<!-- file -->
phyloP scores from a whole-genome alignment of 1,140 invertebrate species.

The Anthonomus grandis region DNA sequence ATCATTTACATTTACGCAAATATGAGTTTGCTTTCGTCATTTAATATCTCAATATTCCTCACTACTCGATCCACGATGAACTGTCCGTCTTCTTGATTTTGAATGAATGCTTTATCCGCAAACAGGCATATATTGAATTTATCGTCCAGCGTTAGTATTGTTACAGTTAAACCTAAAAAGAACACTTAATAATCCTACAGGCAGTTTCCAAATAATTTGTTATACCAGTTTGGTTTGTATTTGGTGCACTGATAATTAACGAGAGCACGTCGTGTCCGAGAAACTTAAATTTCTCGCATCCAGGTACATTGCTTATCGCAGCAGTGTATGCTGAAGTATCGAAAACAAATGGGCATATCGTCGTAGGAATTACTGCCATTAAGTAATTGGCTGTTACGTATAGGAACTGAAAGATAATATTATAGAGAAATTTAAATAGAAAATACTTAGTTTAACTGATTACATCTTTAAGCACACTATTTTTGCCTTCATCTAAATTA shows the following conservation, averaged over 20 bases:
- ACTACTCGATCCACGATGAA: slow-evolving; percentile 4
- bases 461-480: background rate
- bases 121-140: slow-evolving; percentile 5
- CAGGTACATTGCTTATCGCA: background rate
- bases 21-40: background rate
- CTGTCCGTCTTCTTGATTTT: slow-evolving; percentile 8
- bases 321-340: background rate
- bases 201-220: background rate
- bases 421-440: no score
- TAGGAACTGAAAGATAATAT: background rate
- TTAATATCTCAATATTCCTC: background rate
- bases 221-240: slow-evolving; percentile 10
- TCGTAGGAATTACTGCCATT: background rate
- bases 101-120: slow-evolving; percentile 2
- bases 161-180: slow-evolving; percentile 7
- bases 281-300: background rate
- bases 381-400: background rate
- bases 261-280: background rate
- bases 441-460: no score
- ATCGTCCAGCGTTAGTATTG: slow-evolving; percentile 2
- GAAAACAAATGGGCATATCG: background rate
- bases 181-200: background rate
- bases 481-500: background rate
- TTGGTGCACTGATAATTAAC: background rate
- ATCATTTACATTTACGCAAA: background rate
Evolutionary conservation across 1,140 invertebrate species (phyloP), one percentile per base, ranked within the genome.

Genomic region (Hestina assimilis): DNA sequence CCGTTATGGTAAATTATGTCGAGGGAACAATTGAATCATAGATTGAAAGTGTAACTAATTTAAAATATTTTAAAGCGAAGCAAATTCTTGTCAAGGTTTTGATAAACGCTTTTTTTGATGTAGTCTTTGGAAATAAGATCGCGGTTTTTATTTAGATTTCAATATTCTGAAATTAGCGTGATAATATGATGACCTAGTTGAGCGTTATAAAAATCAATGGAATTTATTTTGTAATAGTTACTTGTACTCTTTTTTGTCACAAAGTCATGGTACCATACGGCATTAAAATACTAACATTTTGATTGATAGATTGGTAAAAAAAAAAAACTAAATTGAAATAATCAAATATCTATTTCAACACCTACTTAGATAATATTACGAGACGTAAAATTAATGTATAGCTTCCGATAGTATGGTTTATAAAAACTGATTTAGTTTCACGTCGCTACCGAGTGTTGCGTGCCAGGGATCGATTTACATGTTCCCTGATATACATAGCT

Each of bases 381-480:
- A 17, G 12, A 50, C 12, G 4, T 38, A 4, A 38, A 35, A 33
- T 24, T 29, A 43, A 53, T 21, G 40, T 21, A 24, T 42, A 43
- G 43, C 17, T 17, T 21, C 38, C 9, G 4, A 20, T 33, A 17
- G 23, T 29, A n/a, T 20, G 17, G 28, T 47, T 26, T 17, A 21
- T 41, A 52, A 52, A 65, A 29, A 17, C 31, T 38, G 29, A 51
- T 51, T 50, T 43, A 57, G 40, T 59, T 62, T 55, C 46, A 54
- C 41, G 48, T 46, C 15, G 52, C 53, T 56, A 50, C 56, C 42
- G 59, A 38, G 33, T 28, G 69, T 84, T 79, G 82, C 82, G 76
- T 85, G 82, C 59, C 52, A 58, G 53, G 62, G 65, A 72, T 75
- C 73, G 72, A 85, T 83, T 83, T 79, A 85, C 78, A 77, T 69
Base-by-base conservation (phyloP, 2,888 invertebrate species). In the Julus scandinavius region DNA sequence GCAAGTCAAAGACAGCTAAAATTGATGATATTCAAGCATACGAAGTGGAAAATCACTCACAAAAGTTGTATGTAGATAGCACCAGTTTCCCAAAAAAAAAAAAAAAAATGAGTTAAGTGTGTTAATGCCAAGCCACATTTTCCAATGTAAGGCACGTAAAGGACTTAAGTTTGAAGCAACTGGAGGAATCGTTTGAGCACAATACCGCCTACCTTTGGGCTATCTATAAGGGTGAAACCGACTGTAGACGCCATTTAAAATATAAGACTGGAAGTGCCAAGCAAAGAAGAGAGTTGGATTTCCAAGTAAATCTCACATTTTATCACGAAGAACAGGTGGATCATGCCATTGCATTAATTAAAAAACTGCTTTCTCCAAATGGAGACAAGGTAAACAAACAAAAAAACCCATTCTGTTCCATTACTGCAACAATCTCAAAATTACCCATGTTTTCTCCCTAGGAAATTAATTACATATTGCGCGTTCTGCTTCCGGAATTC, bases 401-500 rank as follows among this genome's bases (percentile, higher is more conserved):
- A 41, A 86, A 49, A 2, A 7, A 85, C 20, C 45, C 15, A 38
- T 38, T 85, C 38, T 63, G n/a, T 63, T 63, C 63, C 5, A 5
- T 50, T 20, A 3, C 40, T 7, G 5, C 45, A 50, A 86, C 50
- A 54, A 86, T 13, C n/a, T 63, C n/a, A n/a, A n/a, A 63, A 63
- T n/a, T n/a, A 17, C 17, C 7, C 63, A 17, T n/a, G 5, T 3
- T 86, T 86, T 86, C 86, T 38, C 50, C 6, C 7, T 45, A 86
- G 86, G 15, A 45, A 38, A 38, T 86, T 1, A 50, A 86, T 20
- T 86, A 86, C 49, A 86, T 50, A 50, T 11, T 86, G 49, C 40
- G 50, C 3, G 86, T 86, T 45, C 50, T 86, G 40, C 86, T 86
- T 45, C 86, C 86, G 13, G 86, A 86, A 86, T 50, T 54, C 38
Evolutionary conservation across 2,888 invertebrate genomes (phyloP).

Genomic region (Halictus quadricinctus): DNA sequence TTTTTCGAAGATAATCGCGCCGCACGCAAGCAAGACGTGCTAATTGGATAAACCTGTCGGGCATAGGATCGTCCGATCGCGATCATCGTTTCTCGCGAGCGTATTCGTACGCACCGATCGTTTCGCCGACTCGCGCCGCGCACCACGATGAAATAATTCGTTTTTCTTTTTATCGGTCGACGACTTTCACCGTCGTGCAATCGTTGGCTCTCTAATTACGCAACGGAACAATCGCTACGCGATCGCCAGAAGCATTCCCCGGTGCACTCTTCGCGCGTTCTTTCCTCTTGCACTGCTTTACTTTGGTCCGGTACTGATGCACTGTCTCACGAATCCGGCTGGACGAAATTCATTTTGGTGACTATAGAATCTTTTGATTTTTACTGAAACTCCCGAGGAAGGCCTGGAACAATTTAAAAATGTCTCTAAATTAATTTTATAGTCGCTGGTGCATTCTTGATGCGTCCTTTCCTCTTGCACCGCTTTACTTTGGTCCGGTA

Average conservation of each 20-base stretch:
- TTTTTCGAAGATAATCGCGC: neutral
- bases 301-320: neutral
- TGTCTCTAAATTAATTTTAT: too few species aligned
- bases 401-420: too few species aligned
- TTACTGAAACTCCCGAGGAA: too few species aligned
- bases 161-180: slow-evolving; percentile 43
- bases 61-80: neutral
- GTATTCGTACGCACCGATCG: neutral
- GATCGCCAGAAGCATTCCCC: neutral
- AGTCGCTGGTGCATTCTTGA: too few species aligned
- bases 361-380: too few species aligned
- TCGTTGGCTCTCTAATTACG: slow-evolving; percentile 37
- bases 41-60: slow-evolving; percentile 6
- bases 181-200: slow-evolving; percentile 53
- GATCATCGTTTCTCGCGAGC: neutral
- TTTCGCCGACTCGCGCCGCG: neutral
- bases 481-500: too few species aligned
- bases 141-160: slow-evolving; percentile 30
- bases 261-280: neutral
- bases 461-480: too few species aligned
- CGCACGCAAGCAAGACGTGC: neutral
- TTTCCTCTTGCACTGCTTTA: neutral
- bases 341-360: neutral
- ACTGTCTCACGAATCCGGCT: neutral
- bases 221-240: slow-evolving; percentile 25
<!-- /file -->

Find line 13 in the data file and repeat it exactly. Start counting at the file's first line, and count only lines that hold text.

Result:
- TTAATATCTCAATATTCCTC: background rate